There are also drugs called “neuroleptics”, which were originally formulated as anti-seizure medications. Recent ones include gabapentin, also known as Neurontin® and pregabalin, also known as Lyrica®. These drugs, though originally formulated for use as anti-convulsive medications, also reduced nerve-based pain (burning type pain) and are now widely used for medical conditions that are thought to be neurogenic such as fibromyalgia, diabetic polyneuropathies and other chronic pain syndromes.

We are not including vitamins and dietary supplements even though some have known powerful effects and perhaps should be regulated as a drug. St. John’s Wort is a known anti-depressant, for example, but it can be purchased in any “health foods” section of a grocery store over the counter. In fact, some prescription anti-depressants warn users of those drugs not to take any dietary supplements with the drug. Some interesting research is emerging now on Omega 3 fish oil. Recent studies have shown that in moderate quantities, Omega 3 fish oil reduces aggression and hostility and also has cardio-protective properties.

Drugs change every year, and new ones emerge all the time as reformulated versions of earlier drugs. This is because of funky patent laws for the formulations of drugs, which last only seven years. A change in the isomer of a drug can buy a drug company additional time for a patent, for example.

Generic drugs are supposed to have the same bio-activity as the brand name but some do not, especially psychotropic and heart medications. This is because of filler products that generic manufacturers use as part of a medication. Sometimes, for example, the coating of a generic drug dissolves at a different rate than the brand named drug, causing a difference in bio-availability of the active ingredient.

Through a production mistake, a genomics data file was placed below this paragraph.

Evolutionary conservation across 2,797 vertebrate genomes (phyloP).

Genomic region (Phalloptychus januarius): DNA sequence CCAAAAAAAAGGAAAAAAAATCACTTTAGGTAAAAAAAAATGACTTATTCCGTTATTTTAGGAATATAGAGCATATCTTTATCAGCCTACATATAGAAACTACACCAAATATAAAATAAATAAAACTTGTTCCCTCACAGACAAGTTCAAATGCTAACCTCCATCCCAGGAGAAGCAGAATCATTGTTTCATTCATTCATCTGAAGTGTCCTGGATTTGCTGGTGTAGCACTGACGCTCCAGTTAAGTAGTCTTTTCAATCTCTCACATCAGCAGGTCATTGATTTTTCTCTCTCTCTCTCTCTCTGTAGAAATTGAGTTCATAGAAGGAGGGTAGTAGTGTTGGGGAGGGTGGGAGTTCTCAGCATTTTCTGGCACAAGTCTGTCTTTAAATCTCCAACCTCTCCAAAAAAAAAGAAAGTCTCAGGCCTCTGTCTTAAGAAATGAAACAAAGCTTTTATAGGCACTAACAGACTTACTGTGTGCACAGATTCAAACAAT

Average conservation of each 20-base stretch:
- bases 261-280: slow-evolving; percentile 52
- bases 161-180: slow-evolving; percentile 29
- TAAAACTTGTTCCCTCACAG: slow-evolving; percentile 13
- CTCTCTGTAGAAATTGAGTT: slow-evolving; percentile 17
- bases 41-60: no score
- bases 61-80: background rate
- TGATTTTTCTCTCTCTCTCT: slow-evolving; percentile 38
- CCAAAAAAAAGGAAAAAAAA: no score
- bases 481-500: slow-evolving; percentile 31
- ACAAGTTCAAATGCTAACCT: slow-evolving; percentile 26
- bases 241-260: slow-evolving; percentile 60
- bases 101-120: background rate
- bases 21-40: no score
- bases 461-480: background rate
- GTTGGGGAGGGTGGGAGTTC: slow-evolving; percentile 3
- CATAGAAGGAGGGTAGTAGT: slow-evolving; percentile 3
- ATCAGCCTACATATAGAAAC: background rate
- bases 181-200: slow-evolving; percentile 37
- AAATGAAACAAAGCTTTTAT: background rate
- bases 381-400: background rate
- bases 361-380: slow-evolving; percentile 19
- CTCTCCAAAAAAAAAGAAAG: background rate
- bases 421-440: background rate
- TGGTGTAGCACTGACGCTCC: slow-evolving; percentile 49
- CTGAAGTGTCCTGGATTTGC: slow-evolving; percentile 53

BRAND NAME

CHEMICAL NAME

GENERAL USE

Proventil, Ventolin

albuterol

asthma, RADS

Xanax

alprazolam

anti-anxiety (anxiolytic)

Elavil, Endep

amitriptyline

tricyclic antidepressant

Norvasc

amlodipine

blood pressure med

Abilify

aripripazole

antidepressant

Tenormin

atenolol

blood pressure med

Lipitor

atorvastatin

cholesterol reducer

Lotensin

benazepril

blood pressure med

Wellbutrin, Zyban

bupropion

antidepressant, anti-smoking

Buspar

buspirone

anti-anxiety (not a benzo)

Ativan

carazapam

anti-anxiety (anxiolytic)

Tegretol

carbamazepine

anti-seizure, nerve pain

Soma

carisoprodol

pain reducer

Celebrex

celecoxib

anti-inflammatory

Keflex

cephalexin

antibiotic

Librium

chlordiazepoxide

antipsychotic (bipolar disorder)

Thorazine

chlorpromazine

amphetamine

Tagamet

cimetidine

anti-ulcer, GERD

Cipro, Ciloxan

ciprofloxacin

antibiotic

Klonopin

clonozepam

anti anxiety (anxiolytic)

Plavix

clopidogel

anti-coagulent

Flexeril

cyclobenzaprine

muscle relaxant

Valium

diazepam

anti anxiety (anxiolitic)

Cataflam, Voltaren

diclofenac

pain reliever

Dolobid

diflunisal

anti-inflammatory

Cardizem, Cartia, Dilacor

diltiazem

heart

Benylin DM, Dexalone

dextromethorphan

cough suppressant, sleep

Benadryl, Nytol

diphenhydramine

anti-histamine, sleep

Depakote

divalproex

anti-seizure

Aricep

donepezil

anti-dementia -Alzheimers

Sinequan, Zonalon

doxepin

anti-depression, anxiety

Cymbalta

duloxetine

anti-depressant, pain

Vasotec

enalapril

blood pressure, heart

Lovenox

enoxaparin

blood thinner for DVT

Lexapro

escitalopram

anti-depressant

Nexium

esomeprazole

anti-ulcer, GERD

Lunesta

eszopiclone

sedative (hypnotic) sleep

Lodine

etodolac

NSAID

Pepcid

famotidine

anti-ulcer, GERD

Actiq, Duragesic, Sublimaze

fentanyl

opiate pain reducer

Allegra

fexofenadine

anti-allergy

Prozac, Sarafem

fluoxetine

anti-depressant (SSRI)

Dalmane

flurazepam

anti-anxiety (anxiolytic)

Ansaid, Ocufen

flurbiprofen

NSAID

Luvox

fluvoxamine

anti-depressant (SSRI)

Monopril

fosinopril

blood pressure